Well, in a way, I originally stumbled into marketing. I started by working in customer service, and marketing was a really good extension of that, and as I really grew into the industry and learned more, I realized I loved it. It’s a mix of all of these different disciplines like psychology, data, design, writing, graphics, video; there’s a little bit of everything in there! And I really think that’s why marketing is so popular because it becomes a meeting point for a number of different disciplines. You can bring people from almost any field and have something very unique to offer. So everyone can feel like they have a constructive impact.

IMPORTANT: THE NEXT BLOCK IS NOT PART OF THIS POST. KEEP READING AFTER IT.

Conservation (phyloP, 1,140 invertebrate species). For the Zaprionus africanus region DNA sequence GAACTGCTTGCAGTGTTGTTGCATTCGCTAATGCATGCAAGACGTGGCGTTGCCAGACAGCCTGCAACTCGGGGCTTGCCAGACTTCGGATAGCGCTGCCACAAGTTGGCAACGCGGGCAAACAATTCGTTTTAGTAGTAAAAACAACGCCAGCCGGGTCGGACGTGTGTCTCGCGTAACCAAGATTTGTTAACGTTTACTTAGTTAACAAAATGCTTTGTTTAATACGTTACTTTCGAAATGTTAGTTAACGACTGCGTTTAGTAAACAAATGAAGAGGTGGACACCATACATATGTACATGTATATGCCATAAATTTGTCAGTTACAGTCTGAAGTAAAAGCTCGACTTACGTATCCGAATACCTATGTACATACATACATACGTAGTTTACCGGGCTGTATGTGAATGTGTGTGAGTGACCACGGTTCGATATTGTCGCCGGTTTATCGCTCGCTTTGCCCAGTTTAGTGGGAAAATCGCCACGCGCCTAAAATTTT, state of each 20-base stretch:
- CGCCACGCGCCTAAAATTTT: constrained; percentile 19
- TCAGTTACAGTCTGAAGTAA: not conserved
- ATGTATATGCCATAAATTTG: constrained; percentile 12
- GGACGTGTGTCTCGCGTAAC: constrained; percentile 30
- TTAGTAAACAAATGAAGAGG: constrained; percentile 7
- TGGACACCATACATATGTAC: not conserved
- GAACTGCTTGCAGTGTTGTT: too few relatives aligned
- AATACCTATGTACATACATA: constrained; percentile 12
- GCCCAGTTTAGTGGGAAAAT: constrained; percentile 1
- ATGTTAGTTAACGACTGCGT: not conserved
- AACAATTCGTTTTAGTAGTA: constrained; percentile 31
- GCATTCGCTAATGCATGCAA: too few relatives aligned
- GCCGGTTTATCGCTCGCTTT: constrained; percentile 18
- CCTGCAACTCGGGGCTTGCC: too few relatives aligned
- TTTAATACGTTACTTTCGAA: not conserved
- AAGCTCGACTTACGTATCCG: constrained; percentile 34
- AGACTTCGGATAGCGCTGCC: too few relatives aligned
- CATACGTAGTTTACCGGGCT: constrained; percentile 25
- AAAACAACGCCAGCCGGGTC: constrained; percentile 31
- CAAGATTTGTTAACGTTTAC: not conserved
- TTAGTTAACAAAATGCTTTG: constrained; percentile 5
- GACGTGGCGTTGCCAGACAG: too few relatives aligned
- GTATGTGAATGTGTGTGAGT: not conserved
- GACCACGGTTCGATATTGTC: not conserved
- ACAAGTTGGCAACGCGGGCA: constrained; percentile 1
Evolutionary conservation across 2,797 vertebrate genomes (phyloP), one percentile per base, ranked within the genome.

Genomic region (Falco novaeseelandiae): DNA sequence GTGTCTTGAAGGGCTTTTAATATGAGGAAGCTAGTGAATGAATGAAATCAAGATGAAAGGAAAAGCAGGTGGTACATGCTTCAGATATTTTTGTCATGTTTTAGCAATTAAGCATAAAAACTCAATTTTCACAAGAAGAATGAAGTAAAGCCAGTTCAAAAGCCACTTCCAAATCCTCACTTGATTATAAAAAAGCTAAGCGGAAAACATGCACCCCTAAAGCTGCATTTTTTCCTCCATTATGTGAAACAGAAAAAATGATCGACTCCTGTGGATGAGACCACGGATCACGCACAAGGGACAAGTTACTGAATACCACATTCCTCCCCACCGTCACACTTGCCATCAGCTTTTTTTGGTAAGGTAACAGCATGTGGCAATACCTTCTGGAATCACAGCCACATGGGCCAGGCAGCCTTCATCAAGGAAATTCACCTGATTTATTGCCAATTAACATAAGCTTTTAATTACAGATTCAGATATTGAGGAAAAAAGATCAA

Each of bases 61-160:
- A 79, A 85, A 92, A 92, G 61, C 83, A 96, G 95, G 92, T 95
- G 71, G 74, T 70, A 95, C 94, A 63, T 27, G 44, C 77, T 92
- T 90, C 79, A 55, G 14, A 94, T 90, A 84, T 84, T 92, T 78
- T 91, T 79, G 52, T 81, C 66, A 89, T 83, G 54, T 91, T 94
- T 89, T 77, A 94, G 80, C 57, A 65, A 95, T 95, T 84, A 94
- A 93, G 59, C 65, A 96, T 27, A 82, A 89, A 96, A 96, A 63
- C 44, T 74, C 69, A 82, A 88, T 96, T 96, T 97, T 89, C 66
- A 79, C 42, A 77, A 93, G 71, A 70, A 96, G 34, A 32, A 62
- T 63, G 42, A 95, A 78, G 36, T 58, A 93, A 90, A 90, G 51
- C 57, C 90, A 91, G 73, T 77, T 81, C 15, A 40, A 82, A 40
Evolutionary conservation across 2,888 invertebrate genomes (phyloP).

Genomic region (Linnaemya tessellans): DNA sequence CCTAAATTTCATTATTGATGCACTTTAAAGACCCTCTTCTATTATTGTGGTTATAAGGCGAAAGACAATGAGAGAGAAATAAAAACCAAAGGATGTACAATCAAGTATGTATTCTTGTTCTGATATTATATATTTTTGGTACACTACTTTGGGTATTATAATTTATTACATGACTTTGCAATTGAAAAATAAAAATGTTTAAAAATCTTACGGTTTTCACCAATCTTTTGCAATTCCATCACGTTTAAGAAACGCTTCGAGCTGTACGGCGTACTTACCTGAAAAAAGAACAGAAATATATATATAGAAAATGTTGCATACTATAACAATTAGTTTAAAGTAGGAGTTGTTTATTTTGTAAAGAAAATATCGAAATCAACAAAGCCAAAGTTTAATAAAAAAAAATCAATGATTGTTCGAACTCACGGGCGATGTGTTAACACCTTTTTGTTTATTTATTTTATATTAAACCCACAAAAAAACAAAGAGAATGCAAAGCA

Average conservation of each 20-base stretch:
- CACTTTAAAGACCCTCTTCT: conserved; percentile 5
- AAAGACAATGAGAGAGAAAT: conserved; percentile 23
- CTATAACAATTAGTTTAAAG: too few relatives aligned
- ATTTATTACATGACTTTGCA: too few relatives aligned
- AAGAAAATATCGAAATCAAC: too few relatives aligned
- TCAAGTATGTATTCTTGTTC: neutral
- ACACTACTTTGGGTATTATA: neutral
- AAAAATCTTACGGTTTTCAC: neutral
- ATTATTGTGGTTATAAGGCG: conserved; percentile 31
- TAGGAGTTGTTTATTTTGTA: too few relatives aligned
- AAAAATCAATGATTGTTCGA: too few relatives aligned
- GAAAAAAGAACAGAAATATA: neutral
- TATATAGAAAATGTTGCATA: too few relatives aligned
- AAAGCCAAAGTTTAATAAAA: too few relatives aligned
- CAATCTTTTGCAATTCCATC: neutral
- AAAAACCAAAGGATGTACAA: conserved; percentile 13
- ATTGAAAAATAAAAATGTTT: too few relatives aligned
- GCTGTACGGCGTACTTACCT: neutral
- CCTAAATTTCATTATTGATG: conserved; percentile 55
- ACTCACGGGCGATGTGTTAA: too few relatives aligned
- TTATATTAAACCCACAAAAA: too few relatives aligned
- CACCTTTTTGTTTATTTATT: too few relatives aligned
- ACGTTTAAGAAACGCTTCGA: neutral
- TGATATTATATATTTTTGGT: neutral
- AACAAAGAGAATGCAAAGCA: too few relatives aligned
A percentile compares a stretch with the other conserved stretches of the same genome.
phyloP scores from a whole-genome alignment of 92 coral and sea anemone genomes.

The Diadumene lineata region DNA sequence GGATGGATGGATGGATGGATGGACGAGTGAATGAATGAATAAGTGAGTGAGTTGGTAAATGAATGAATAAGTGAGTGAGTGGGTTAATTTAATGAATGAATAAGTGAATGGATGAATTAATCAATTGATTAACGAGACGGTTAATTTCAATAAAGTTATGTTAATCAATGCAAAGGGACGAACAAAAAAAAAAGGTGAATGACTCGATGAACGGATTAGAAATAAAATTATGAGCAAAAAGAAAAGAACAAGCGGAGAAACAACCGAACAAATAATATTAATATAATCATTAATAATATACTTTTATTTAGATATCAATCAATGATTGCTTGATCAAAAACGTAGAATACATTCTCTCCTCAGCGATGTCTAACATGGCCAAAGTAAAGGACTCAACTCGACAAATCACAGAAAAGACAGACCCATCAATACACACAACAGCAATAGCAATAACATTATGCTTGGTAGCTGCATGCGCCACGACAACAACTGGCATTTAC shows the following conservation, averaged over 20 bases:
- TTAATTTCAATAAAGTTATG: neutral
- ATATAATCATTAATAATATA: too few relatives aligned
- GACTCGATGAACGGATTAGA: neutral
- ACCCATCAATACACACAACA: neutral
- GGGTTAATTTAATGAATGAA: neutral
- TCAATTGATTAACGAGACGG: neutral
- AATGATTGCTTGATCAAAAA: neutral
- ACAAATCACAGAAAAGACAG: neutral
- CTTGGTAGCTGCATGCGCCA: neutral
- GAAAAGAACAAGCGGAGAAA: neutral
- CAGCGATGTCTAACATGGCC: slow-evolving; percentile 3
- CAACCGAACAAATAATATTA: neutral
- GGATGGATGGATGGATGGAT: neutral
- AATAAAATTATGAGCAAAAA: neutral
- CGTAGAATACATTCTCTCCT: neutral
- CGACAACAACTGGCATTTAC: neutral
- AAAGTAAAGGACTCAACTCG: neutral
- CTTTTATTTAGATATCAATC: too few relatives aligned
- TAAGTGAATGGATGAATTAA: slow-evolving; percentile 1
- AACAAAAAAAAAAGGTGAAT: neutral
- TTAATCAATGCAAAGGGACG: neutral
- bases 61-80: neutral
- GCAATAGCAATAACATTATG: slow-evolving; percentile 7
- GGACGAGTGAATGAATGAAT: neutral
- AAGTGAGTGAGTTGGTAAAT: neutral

In your opinion, what’s the easiest & hardest part about being a marketer?
Ooh that’s actually a tough one. I’d say the easiest part is getting a seat at the table, because there’s a lot of new opportunities to get into marketing. So the hardest part becomes continuously being relevant. A lot of the best marketing campaigns hit a snag where, maybe someone just stopped checking in with the customer, or they drifted a bit on their message but they stopped being relevant to a huge number of people as they once were.
This begs the question: In your opinion, which company or organization uses marketing effectively?
I always remember Westjet’s Holiday Campaign – They have continuously shown themselves to be relevant year after year for what was just a small national airline.
For those who aren’t familiar with the advert, what did Westjet do to remain relevant?